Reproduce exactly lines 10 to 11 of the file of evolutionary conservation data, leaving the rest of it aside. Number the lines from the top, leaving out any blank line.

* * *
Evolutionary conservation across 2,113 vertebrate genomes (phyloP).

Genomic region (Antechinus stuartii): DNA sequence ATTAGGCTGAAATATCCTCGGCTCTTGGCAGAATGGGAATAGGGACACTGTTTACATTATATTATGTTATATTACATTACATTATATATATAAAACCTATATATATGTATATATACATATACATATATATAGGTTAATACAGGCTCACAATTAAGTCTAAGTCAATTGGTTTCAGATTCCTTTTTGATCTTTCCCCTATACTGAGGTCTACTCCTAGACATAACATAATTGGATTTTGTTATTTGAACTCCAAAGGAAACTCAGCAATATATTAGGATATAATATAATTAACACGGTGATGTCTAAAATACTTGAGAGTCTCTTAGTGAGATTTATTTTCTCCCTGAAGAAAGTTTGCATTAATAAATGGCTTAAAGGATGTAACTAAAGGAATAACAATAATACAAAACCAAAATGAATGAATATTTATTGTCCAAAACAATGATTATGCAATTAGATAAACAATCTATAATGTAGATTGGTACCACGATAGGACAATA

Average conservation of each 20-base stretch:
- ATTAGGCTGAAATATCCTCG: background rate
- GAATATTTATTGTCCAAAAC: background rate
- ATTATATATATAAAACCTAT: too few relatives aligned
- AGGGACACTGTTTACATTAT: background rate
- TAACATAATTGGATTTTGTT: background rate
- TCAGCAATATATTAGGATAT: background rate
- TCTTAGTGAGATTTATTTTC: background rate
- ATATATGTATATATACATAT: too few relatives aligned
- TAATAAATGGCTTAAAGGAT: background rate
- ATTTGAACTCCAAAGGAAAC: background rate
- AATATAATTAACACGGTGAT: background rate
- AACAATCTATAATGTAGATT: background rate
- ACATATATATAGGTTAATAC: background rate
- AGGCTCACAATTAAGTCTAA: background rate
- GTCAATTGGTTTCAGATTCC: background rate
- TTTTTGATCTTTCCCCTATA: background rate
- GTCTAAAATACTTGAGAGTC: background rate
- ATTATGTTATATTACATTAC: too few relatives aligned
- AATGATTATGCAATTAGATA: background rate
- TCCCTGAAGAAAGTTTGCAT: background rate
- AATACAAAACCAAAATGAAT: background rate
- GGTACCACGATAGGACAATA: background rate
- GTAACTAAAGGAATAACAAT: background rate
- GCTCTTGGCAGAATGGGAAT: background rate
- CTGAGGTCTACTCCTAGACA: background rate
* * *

- TCTTAGTGAGATTTATTTTC: background rate
- ATATATGTATATATACATAT: too few relatives aligned